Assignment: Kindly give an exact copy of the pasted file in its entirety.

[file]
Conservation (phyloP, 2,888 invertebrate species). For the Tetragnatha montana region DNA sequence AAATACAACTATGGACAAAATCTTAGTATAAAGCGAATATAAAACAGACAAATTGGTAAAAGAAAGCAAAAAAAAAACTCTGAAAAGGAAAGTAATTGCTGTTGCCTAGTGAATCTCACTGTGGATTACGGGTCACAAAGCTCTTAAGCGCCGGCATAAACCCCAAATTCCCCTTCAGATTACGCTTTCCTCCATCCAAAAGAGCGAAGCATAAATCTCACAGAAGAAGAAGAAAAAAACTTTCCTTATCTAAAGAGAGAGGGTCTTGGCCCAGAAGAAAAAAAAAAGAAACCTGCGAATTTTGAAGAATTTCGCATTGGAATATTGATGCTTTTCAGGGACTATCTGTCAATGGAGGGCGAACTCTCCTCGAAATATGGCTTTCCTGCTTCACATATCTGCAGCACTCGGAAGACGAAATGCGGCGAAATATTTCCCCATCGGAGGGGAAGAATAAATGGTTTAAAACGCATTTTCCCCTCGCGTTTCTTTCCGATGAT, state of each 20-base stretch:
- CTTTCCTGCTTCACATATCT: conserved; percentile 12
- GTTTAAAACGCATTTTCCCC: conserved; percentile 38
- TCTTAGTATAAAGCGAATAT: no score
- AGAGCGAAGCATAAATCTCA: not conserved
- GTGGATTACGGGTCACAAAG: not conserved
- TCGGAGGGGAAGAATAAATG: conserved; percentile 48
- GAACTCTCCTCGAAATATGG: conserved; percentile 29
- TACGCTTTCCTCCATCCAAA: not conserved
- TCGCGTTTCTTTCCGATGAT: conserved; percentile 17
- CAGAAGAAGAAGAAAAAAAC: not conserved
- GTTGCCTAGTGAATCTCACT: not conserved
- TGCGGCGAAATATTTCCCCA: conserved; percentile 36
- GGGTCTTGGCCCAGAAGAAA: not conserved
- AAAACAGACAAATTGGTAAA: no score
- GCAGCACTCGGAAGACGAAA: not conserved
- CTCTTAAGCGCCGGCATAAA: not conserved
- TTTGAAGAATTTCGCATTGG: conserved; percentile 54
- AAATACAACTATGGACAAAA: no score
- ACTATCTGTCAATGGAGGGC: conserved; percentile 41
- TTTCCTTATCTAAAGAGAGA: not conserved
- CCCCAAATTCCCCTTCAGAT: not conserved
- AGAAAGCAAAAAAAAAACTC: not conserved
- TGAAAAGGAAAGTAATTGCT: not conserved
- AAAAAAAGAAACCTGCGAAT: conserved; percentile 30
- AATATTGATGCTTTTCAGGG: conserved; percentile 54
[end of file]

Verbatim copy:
Conservation (phyloP, 2,888 invertebrate species). For the Tetragnatha montana region DNA sequence AAATACAACTATGGACAAAATCTTAGTATAAAGCGAATATAAAACAGACAAATTGGTAAAAGAAAGCAAAAAAAAAACTCTGAAAAGGAAAGTAATTGCTGTTGCCTAGTGAATCTCACTGTGGATTACGGGTCACAAAGCTCTTAAGCGCCGGCATAAACCCCAAATTCCCCTTCAGATTACGCTTTCCTCCATCCAAAAGAGCGAAGCATAAATCTCACAGAAGAAGAAGAAAAAAACTTTCCTTATCTAAAGAGAGAGGGTCTTGGCCCAGAAGAAAAAAAAAAGAAACCTGCGAATTTTGAAGAATTTCGCATTGGAATATTGATGCTTTTCAGGGACTATCTGTCAATGGAGGGCGAACTCTCCTCGAAATATGGCTTTCCTGCTTCACATATCTGCAGCACTCGGAAGACGAAATGCGGCGAAATATTTCCCCATCGGAGGGGAAGAATAAATGGTTTAAAACGCATTTTCCCCTCGCGTTTCTTTCCGATGAT, state of each 20-base stretch:
- CTTTCCTGCTTCACATATCT: conserved; percentile 12
- GTTTAAAACGCATTTTCCCC: conserved; percentile 38
- TCTTAGTATAAAGCGAATAT: no score
- AGAGCGAAGCATAAATCTCA: not conserved
- GTGGATTACGGGTCACAAAG: not conserved
- TCGGAGGGGAAGAATAAATG: conserved; percentile 48
- GAACTCTCCTCGAAATATGG: conserved; percentile 29
- TACGCTTTCCTCCATCCAAA: not conserved
- TCGCGTTTCTTTCCGATGAT: conserved; percentile 17
- CAGAAGAAGAAGAAAAAAAC: not conserved
- GTTGCCTAGTGAATCTCACT: not conserved
- TGCGGCGAAATATTTCCCCA: conserved; percentile 36
- GGGTCTTGGCCCAGAAGAAA: not conserved
- AAAACAGACAAATTGGTAAA: no score
- GCAGCACTCGGAAGACGAAA: not conserved
- CTCTTAAGCGCCGGCATAAA: not conserved
- TTTGAAGAATTTCGCATTGG: conserved; percentile 54
- AAATACAACTATGGACAAAA: no score
- ACTATCTGTCAATGGAGGGC: conserved; percentile 41
- TTTCCTTATCTAAAGAGAGA: not conserved
- CCCCAAATTCCCCTTCAGAT: not conserved
- AGAAAGCAAAAAAAAAACTC: not conserved
- TGAAAAGGAAAGTAATTGCT: not conserved
- AAAAAAAGAAACCTGCGAAT: conserved; percentile 30
- AATATTGATGCTTTTCAGGG: conserved; percentile 54